Mr. Branca,

What are your thoughts on that weird exchange between Frank and Reyerson about “Seals were broken by request of defense, at which point drugs found” with regard to the vehicles?

Was Frank trying to imply something untoward with regard to the defense team? Obviously Nelson followed back up on that, and Reyerson denied that that had been his intention, but I wonder if it did damage to credibility in the minds of the jury.


 
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lionbush | April 8, 2021 at 4:57 am

Excellent summary again. i do like the way that Nelson builds up to his point by asking easy to agree questions to the witness to get them into an agreeable state before launching the killer question. By the time the witness realises where they are it is too late as they have essentially agreed with the point in previous questions. This is why you have seen some (police Chief) squirm with answers at points.

Whilst the later testimony was eyewateringly dull, there were some crucial aspects that when you piece them together begin to formulate and solidify the defence position. Nelson can’t do that yet in cross examination but will do when he presents their case. Here is a summary:

Reyerson admitted that the case was presented to the court (think he said June?) whilst the investigation was ongoing. This isn’t unusual per se and I agree with that statement, but when you consider the following points it raises the possibility that the case was rushed due to pressure and crucial parts of evidence were not considered when it was presented.

Anderson processed the cars on the 27th May 2020 two days after the event as per normal practice. She was asked to look at certain aspects, for example blood. She discounted the pills in Floyds car as insignificant. She never saw the pill in the Police car either. It was only December/January this was then processed on request by Reyerson due to the defence team noticing in pictures the presence of pills. Refer the the paragraph previous as to why this becomes important.

The pills were then tested in a lab and were found to have both meth and fentanyl present. I am pretty sure that it was alluded to that these were not legitimate pills? Regardless, the pills had the drugs in them listed in the coroner report. Also, and really important. The pill in the police car was tested for saliva as the surface of the pill indicated it was possibly in someone’s mouth. The test for saliva showed positive. A DNA test was then run which linked the saliva to Floyd. The pill in the police car was in Floyds mouth at the time of the arrest and struggle.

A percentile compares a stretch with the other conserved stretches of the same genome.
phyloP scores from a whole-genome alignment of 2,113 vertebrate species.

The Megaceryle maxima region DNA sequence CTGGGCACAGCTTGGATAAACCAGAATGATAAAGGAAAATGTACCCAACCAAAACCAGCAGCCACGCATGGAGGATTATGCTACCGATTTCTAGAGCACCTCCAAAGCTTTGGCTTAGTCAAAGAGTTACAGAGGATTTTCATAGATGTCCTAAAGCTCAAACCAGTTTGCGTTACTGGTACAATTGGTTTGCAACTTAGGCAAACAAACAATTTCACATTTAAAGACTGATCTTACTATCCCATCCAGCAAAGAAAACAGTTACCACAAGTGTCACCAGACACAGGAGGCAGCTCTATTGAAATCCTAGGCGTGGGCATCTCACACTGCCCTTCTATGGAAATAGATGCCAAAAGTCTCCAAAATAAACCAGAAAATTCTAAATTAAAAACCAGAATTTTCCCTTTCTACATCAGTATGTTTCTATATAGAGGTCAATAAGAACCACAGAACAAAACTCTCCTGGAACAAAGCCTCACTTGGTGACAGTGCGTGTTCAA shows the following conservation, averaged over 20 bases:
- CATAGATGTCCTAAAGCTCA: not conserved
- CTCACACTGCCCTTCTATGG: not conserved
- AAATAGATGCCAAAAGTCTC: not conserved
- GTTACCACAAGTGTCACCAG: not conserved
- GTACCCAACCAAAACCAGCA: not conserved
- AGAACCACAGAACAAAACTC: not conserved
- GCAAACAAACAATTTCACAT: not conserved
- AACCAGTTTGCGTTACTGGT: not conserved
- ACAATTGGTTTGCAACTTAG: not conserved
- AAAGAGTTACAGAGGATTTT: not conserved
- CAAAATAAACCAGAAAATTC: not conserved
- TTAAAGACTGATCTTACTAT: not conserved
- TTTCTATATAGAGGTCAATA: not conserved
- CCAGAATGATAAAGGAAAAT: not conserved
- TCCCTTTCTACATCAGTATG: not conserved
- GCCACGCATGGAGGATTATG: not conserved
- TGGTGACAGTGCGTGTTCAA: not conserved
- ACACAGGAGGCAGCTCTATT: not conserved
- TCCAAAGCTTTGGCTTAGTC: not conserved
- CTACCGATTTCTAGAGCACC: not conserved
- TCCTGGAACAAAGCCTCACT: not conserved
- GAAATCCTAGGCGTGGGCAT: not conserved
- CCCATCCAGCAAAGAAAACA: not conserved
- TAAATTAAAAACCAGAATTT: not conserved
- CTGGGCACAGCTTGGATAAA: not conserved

I suspect that is why Nelson did not cross examine the witnesses. The case was made for him without him uttering a word. Key evidence that backed up the coroner toxicology report was missed during forensic examination which showed the pills in the car contained those very substances AND one of those pills was in Floyds mouth at the time of the arrest. What more could he add?

Tuesday was a bad day. To me, in a lot of subtle ways, this was even worse.


 
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Flatworm | April 8, 2021 at 5:33 am

The strongest point the prosecution has is that Chauvin should have turned Floyd on his side once handcuffed. It’s in the manual, it has a plausible connection to Cause of Death, and Lane’s suggesting it can be used to defeat the distraction argument. They should push this and forget all this nonsense about the crowd not being threatening, they were. Or that the knee restraint wasn’t taught – it was. That stuff doesn’t just kill their credibility, it hides their strongest points in a shell game of bogus arguments.


 
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Eggshell Skull | April 8, 2021 at 5:34 am

Again, the less The State assertion that it was ‘knee on the neck’ that killed GF appears viaable, the more they are going to push ‘positional asphyxia’ and a dilution of it being DC, and it being Kueng.

He was the one over the lung area. DC didn’t tell him to do anything that I heard.

Nelson doesn’t seem to be going there, he doesn’t need to.


 
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smalltownoklahoman | April 8, 2021 at 5:42 am

Okay, make that two very bad, no good, awful, devastating days of testimony in a row for the state! If the state wants any chance at all of winning this they better be amazing on cross when it comes time for Nelson to present his witnesses!

This case is reminiscent of the George Zimmerman show trial, in which the defense team of Mark O’Mara and Don West kept converting prosecution witnesses into defense witnesses. However, that does not mean that Officer Chauvin will be acquitted, as George Zimmerman was. The “Thirteenth Juror” plays a bigger role here, because black Nazis have already burned down Minneapolis (even though they likely will again, no matter how this jury finds), and in the intervening eight years, the black juror nullification movement has gained considerable strength, both in hanging juries in trials of guilty-as-hell black killers, and in railroading innocent Whites.


     
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    luckystars in reply to nicholasnicholayevitch. | April 8, 2021 at 8:25 am

    You forgot about the OJay trial of jury nullification and blaming it all on a white cop.


     
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    DaveGinOly in reply to nicholasnicholayevitch. | April 8, 2021 at 2:11 pm